Improve

Second Avenue subway pain, as measured in soundproofed windows

By Teri Karush Rogers | September 6, 2011 - 12:48PM

Construction noise is one of the banes of urban living, but we've never had the chance to see suffering visually represented on a map. Until this morning, when Cityproof--a Manhattan-based soundproof-window manufacturer and installer (and sometime advertiser here)--sent over this Google map pinpointing all of its construction-noise-related jobs in the past six months.  

Clearly, the Second Avenue subway has been good for at least one business.

"The windows have made apartments much more comfortable by blocking out or greatly muting much of the noise caused by the construction," says Cityproof owner Michael Damelin. While it's not possible to totally mute sounds like "jackhammers, heavy equipment, backup beeps from the trucks and construction vehicles," he says, "it's enough to make a significant improvement." 

Other construction hotspots generating lots of calls from apartment dwellers?

Damelin says he's been fielding cries for help from apartment dwellers near a longterm sewer project at 59th and Second Avenue; a school construction project at 7 East 14th; and a large building construction site at 205 East 22nd.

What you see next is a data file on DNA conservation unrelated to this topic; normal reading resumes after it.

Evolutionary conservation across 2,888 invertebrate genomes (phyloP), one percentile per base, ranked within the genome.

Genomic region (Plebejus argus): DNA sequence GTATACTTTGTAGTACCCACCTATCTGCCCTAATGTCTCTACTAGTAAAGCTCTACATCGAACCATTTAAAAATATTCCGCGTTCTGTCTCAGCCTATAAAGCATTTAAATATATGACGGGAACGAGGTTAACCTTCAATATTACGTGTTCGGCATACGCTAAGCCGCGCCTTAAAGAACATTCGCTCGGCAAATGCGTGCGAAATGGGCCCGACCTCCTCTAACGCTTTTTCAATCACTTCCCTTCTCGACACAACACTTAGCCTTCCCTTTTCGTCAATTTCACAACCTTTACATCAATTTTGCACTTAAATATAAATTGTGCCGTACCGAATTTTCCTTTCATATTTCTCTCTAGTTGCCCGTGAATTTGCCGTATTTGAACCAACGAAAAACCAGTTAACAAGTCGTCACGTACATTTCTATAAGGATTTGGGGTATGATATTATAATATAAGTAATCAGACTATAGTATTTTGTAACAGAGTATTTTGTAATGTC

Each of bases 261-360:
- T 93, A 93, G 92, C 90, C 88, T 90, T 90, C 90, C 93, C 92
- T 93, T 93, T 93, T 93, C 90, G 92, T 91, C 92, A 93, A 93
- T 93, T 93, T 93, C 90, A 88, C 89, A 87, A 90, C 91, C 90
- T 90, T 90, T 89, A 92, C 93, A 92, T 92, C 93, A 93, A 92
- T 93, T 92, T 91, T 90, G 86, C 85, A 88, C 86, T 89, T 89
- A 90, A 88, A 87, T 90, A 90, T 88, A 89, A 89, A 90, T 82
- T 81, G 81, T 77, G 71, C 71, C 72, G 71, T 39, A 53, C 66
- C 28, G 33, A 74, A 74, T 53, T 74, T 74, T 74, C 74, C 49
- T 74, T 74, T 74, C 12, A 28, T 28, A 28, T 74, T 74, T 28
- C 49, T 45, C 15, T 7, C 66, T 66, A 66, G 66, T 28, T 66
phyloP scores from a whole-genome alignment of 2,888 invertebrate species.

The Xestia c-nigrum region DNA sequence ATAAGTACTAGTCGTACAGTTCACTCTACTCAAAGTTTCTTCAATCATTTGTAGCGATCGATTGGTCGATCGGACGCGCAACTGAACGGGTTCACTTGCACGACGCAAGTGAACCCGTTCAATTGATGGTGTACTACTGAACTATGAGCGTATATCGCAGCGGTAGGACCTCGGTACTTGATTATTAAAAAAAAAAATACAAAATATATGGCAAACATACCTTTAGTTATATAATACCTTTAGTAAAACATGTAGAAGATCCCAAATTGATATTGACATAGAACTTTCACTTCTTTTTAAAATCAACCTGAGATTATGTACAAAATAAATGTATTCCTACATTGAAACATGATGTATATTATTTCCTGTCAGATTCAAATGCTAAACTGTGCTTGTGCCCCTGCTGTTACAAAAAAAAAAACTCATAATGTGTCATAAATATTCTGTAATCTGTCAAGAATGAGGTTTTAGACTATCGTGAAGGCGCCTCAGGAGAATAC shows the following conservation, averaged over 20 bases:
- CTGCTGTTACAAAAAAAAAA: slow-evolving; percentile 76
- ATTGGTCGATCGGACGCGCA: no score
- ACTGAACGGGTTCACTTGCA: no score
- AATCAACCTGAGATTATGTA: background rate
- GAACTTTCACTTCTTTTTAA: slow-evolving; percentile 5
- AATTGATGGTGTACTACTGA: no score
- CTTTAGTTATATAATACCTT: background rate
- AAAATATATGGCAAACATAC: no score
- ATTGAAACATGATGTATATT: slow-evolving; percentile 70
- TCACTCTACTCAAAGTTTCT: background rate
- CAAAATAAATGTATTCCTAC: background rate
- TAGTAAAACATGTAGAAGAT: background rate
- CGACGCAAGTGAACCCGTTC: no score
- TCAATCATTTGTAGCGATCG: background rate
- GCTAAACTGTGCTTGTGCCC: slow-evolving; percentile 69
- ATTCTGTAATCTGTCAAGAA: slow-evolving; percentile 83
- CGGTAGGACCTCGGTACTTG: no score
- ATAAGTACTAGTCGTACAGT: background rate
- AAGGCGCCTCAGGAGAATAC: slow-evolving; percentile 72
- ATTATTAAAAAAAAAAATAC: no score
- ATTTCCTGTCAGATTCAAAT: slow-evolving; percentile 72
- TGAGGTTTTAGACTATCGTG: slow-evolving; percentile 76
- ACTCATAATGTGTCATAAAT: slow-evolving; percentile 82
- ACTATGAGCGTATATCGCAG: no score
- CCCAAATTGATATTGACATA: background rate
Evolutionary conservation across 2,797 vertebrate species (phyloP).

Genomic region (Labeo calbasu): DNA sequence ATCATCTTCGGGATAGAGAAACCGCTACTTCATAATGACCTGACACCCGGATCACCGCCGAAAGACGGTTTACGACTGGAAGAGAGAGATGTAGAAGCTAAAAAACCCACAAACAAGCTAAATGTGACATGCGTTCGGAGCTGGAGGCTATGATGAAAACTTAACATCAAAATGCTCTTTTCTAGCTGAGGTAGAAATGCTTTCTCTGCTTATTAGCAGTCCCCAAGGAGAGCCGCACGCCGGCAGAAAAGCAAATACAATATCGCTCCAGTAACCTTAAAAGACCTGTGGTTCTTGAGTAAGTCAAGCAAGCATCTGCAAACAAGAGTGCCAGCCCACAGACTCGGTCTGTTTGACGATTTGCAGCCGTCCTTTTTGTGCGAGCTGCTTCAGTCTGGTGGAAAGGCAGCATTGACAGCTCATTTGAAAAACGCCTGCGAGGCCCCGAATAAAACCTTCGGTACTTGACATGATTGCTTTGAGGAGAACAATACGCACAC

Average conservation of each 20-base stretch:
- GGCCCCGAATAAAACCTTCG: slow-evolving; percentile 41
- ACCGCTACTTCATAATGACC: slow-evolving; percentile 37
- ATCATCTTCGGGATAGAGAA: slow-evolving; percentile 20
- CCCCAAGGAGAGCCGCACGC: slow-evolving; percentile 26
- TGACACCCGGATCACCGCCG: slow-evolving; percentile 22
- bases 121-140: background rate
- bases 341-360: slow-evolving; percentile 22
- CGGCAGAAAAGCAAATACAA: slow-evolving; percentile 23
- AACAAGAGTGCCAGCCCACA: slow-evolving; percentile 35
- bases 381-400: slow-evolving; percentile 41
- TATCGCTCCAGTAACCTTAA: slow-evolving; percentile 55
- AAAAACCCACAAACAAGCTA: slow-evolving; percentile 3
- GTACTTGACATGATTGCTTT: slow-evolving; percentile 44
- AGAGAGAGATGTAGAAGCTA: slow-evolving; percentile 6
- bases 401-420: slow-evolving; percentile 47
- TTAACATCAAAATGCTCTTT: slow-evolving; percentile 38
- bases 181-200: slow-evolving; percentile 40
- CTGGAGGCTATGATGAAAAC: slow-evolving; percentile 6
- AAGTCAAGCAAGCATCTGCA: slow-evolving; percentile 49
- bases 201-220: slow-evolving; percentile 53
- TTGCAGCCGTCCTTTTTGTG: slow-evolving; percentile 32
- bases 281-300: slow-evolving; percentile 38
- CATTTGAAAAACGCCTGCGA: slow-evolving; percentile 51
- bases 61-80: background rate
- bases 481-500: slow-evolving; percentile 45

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Ask an Expert: The lowdown on soundproof windows

5 steps for putting a neighborhood nuisance out of your misery

 

Teri Karush Rogers

Founder & Publisher

Founder and publisher Teri Karush Rogers launched Brick Underground in 2009. As a freelance journalist, she covered New York City real estate for the The New York Times. Teri has been featured as an expert on New York City residential real estate by The New York Times, New York Daily News, amNew York, NBC Nightly News, The Real Deal, Business Insider, the Huffington Post, and NY1 News, among others. Teri holds a BA in journalism and a law degree from New York University. 

Brick Underground articles occasionally include the expertise of, or information about, advertising partners when relevant to the story. We will never promote an advertiser's product without making the relationship clear to our readers.
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